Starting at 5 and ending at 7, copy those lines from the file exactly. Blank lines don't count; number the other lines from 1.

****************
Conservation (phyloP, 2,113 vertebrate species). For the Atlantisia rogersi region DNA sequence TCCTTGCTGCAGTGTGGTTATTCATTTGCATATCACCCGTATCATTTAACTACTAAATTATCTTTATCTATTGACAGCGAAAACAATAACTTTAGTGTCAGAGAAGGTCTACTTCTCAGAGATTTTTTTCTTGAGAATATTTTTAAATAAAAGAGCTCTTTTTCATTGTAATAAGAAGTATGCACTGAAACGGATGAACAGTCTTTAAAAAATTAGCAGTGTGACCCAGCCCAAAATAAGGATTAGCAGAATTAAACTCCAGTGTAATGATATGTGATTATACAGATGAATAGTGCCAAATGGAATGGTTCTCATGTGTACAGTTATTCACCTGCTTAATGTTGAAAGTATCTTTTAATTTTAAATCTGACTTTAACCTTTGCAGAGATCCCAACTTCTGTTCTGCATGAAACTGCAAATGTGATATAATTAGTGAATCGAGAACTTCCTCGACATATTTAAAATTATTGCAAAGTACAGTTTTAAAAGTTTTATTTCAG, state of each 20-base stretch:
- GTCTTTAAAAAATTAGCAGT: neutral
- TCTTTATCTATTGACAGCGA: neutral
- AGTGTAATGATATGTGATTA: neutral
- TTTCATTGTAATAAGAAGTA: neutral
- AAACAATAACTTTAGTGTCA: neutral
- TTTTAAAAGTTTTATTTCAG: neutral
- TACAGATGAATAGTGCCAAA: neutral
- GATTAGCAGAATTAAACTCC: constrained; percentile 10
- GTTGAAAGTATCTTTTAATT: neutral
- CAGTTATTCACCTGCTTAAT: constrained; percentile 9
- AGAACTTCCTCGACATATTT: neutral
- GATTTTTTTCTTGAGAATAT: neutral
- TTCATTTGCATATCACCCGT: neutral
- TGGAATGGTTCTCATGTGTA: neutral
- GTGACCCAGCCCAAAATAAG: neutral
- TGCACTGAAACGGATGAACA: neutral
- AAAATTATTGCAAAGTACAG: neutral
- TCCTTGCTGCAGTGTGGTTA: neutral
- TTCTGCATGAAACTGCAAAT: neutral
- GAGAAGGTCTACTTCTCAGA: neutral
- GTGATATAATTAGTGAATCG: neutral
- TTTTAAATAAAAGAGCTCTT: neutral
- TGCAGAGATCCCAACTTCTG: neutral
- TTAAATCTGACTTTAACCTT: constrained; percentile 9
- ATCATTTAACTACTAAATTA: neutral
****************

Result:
- TTTCATTGTAATAAGAAGTA: neutral
- AAACAATAACTTTAGTGTCA: neutral
- TTTTAAAAGTTTTATTTCAG: neutral